Climate change could have a huge impact on farming in Essex if it reduces rainfall. The spring of 2010 was unusually dry, which reduced yields even on the clay. If such droughts become more common place, farmers will have to respond by concentrating more on autumn-grown crops which are less susceptable to spring drought and by increasing reservoir size to store more winter rainfall.
Some are already doing this, while others think when it comes to changes in weather patterns, the jury is still out and it is too early to start making significant changes. One thing is for sure, if there was a weather forecaster who could accurately predict the weather over the next six weeks, let alone the next 60 years, they would be a welcome guest around any farmhouse breakfast table.
Harvest time each year also signals the start of the dodgems season for Essex farmers. Like many of my fellow farmers, the rather strung out nature of our fields means we are frequently squeezing the combine harvester along roads not designed for such hulks.
It is scarcely believable that in the 1930s my grandfather used to drive herds of bullocks along the B1027 from St Osyth to Clacton it is quite a thought as I escort our combine along the same bit of tarmac. A herd of 50 cows let loose on that road today would probably make the national news, not to mention causing a major police incident along with miles of traffic tail backs.
It seems a bit of an irony that while over the last couple of generations our quiet country lanes have been transformed into teeming carriageways, also in that time farmers have chosen to shepherd ever-larger contraptions along the nations highways at ever-more frequent intervals. Combines only get larger and farm businesses take on further spaced out land. But, on reflection, I suppose it is reassuring that, on this farm, we have done hundreds if not thousands of miles on public roads in wide-berthed vehicles, and yet, had so few incidents.
There were a few dents in an old Mondeo a couple of years ago when our power harrow met the driver side wing coming round a corner, but other than that the insurance company has seldom been bothered with claims. In fact, thinking about it, we seem to have far more accidents in our cars than we do in the vehicles that are nearly twice the width.
Despite the odd example of Mr Road-rage who seems to struggle to comprehend that we cant breathe in any more than we can suddenly widen the road, it has to be said that in my experience the average road user is remarkably understanding of the combine drivers bloated predicament.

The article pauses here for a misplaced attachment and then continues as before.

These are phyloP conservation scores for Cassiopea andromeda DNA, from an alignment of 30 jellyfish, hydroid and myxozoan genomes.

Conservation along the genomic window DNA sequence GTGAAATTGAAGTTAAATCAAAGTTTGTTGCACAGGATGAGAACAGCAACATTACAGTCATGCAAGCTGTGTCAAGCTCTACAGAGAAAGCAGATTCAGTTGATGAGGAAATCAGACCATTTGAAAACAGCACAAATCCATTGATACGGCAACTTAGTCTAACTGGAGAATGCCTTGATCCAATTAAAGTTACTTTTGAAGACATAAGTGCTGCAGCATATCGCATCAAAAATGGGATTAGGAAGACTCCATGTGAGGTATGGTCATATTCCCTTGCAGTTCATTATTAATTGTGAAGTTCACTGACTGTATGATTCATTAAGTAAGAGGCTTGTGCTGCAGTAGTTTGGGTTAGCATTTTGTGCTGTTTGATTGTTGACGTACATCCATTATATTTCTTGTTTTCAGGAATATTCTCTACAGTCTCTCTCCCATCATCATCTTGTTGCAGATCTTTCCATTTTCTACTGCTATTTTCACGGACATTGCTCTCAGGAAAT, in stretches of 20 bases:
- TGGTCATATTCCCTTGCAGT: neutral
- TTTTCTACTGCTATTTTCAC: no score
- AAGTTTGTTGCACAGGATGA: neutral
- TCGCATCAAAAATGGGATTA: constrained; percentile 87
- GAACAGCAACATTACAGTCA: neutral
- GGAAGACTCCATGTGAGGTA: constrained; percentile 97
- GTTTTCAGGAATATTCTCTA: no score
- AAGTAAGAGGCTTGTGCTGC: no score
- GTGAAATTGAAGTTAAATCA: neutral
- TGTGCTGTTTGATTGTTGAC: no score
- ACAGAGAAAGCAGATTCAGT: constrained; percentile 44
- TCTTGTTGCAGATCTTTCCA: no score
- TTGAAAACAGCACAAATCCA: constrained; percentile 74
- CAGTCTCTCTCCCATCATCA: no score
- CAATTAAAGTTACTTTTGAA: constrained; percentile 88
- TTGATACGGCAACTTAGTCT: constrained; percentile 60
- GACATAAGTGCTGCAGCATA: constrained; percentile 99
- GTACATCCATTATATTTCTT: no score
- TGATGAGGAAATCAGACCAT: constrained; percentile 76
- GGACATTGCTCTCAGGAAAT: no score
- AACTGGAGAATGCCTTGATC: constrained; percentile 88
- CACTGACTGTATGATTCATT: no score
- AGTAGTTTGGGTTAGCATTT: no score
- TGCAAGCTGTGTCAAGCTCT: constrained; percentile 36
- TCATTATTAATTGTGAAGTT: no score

After all, it is nearly always us that strays over the white line into the oncoming carriageway and it is usually us that requests others back up or wait in order to allow us through. When escorting the combine round the roads I am always thanking people for their patience or for forsaking their right of way and it is heartwarming that most people wave and smile back in a very understanding manner. Long may this highway code of good conduct prevail.
I heard a nasty rumour the other day that now the EU has put mycotoxin thresholds on the agenda of wheat growers it is to move on to establish allowable ergotamine levels. At the moment keeping ergotamine out of the human food chain is done at the mill intake where, if ergot grains are found in the drawn sample, then load is rejected. If there was a change to this whereby in some way environmental health officers were brought in to test flour or bread then that could really upset the apple cart.
As a grower who grows mainly milling wheat on heavy land where blackgrass control is always a challenge, ergot contamination is always a concern. Mercifully we seldom see it and weve never had a rejection, but a tightening of the way contamination is assessed could well be another reason to stick with feed wheat which already has an easier ride when it comes to things like protein, hagberg and bushelweight.
Ergot has always intrigued me, not least because in the 1930s a Swiss scientist called Dr Hoffman first synthesised LSD by copying the chemical make up of claviceps purpurea, otherwise known as ergot. Being a good ethical scientist, Hoffman chose himself as the first test case to sample his new compound and when, a few minutes after taking it, he noticed zebras were cycling around the ceilings of his lab, he realised he was onto something interesting.
I remember as a boy, father giving me the job of picking it out of the heaps of Maris Huntsman in the barn. I used to put it in the pockets of my shorts and carry it around with me oblivious as to the nature of what I had on my person. Had the teachers at Clacton Grammar known there was a pupil on the premises with enough hallucinogenic substance in his possession to give the whole first form a psychedelic break time then there could have been a bit of a kerfuffle in the staff room.
To find out more about the Essex Agricultural Society call 01245 424113 or visit www.essexag.co.uk